Scaling-up biofortified beans high in iron and zinc through the school-feeding program : A sensory acceptance study with schoolchildren from two departments in southwest Colombia
Beintema, Joni J.S. ; Gallego-Castillo, Sonia ; Londoño-Hernandez, Luis F. ; Restrepo-Manjarres, José ; Talsma, Elise F. - \ 2018
Food Science and Nutrition 6 (2018)4. - ISSN 2048-7177 - p. 1138 - 1145.
Beans - Biofortification - Colombia - Micronutrients - Sensory acceptability
Iron and zinc deficiencies are global health problems, affecting mostly pregnant women and young children. In 2016, biofortified iron and zinc beans were introduced in Colombia. The incorporation of biofortified beans into the national school-feeding program could facilitate adoption and potentially improve the nutritional status of large populations. However, biofortified beans have to be accepted in order to be consumed by populations. We therefore studied the sensory acceptability of two biofortified beans, BIO-101 and BIO-107, and local beans at schools with free feeding services in two departments of southwest Colombia. Measured on a five-point Likert scale, the mean overall scores were 3.88 ± 0.64, 3.79 ± 0.74, and 3.81 ± 0.76, for BIO-101, BIO-107, and the local bean varieties, respectively, without significant differences. The children in Piendamó (Cauca) slightly preferred BIO-107 over the local bean (p < .05) based on color, smell, and taste. The children in Caicedonia (Valle del Cauca) slightly favored the local bean over BIO-107 (p < .05), regarding size, smell, and taste. Overall acceptability in schoolchildren was good for all beans without significant differences. This study advocates incorporation of accepted biofortified beans in the school-feeding program, in order to reach large groups of schoolchildren and potentially improve their nutritional statuses.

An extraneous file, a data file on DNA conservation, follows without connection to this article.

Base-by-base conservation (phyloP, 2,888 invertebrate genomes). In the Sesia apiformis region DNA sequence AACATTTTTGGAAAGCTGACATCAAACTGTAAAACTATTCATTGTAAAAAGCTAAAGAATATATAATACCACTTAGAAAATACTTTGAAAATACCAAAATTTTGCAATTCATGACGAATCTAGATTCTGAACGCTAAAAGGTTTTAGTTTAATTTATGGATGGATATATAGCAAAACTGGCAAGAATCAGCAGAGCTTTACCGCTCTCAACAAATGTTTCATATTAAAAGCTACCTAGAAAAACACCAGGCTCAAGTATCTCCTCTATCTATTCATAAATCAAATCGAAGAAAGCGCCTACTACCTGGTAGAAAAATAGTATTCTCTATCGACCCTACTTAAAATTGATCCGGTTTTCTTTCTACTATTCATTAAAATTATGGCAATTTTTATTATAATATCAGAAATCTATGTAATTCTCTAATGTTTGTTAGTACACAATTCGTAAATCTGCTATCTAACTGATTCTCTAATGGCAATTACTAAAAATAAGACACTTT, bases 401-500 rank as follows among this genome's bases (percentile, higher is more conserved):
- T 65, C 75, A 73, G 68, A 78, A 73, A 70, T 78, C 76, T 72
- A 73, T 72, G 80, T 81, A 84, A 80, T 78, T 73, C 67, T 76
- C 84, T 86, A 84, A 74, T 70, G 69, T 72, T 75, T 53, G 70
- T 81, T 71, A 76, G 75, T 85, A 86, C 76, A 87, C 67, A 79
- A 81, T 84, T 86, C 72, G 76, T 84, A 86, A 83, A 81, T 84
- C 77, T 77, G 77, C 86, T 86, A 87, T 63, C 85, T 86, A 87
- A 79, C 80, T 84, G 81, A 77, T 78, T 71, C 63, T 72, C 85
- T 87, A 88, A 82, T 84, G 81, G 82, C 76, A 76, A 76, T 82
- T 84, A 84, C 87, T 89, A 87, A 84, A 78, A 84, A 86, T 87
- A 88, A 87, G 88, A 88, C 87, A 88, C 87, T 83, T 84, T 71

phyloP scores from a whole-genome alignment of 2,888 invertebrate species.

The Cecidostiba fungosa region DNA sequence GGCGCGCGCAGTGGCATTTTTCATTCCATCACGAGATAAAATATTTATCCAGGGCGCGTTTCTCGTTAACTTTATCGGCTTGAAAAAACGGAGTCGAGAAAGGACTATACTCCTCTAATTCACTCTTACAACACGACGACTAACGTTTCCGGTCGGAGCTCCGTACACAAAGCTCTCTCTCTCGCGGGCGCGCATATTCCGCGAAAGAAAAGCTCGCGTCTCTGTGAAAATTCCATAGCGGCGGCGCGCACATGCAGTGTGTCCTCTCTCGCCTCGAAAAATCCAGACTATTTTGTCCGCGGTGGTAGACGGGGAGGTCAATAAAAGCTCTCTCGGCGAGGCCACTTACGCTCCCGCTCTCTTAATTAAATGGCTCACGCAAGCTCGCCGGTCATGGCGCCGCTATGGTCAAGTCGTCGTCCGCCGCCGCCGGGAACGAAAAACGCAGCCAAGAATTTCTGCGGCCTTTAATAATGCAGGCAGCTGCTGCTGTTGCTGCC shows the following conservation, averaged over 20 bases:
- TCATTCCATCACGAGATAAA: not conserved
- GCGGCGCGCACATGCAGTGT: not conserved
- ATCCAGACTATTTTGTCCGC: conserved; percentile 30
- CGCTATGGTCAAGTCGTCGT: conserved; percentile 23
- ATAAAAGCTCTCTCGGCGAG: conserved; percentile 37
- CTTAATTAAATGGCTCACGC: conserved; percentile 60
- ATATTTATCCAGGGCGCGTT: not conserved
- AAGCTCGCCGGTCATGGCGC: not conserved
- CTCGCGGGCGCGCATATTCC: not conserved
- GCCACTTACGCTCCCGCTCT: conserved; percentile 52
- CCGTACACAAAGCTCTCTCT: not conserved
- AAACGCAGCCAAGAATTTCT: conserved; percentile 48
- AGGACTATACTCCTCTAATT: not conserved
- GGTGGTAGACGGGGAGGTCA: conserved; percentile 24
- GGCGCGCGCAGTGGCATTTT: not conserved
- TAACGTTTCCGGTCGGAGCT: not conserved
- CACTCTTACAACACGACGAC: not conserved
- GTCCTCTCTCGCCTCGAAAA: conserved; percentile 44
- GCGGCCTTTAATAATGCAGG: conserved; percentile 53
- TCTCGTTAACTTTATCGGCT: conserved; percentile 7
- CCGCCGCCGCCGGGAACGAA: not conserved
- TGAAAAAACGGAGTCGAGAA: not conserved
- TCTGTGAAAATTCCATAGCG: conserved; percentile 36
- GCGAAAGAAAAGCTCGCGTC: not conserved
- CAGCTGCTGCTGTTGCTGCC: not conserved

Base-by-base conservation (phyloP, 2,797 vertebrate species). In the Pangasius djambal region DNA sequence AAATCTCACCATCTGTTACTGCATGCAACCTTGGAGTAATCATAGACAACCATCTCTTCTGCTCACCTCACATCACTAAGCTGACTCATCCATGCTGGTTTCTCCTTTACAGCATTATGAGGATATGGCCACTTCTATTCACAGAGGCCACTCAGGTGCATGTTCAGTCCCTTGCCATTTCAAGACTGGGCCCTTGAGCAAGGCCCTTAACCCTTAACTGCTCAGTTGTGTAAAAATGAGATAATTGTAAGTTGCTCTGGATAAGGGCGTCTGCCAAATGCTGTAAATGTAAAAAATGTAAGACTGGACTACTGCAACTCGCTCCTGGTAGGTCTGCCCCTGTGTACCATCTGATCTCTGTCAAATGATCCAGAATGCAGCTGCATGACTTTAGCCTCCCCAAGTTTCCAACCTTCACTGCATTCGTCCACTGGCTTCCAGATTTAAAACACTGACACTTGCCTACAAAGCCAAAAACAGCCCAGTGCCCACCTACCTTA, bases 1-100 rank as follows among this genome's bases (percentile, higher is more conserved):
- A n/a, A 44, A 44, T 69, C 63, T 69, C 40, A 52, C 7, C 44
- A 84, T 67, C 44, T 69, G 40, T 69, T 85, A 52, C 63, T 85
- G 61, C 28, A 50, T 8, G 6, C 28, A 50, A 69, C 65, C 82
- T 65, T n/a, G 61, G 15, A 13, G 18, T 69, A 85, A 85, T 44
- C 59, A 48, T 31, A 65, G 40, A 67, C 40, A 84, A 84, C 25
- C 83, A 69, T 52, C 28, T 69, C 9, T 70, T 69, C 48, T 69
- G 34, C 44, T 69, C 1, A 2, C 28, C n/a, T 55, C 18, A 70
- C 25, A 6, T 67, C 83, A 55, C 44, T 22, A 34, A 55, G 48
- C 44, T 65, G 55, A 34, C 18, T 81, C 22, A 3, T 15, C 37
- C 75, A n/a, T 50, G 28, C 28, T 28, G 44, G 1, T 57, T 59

Micropollutant removal from black water and grey water sludge in a UASB-GAC reactor
Butkovskyi, A. ; Sevenou, L. ; Meulepas, R.J.W. ; Hernandez Leal, L. ; Zeeman, G. ; Rijnaarts, H.H.M. - \ 2018
Water Science and Technology 77 (2018)4. - ISSN 0273-1223 - p. 1137 - 1148.
Activated carbon - Black water - Grey water sludge - Micropollutants - UASB reactor
The effect of granular activated carbon (GAC) addition on the removal of diclofenac, ibuprofen, metoprolol, galaxolide and triclosan in a up-flow anaerobic sludge blanket (UASB) reactor was studied. Prior to the reactor studies, batch experiments indicated that addition of activated carbon to UASB sludge can decrease micropollutant concentrations in both liquid phase and sludge. In continuous experiments, two UASB reactors were operated for 260 days at an HRT of 20 days, using a mixture of source separated black water and sludge from aerobic grey water treatment as influent. GAC (5.7 g per liter of reactor volume) was added to one of the reactors on day 138. No significant difference in COD removal and biogas production between reactors with and without GAC addition was observed. In the presence of GAC, fewer micropollutants were washed out with the effluent and a lower accumulation of micropollutants in sludge and particulate organic matter occurred, which is an advantage in micropollutant emission reduction from wastewater. However, the removal of micropollutants by adding GAC to a UASB reactor would require more activated carbon compared to effluent post-treatment. Additional research is needed to estimate the effect of bioregeneration on the lifetime of activated carbon in a UASB-GAC reactor.
Force and Scale Dependence of the Elasticity of Self-Assembled DNA Bottle Brushes
Rocha, Márcio Santos ; Storm, Ingeborg M. ; Bazoni, Raniella Falchetto ; Ramos, Ésio Bessa ; Hernandez-Garcia, Armando ; Cohen Stuart, Martien A. ; Leermakers, Frans ; Vries, Renko De - \ 2018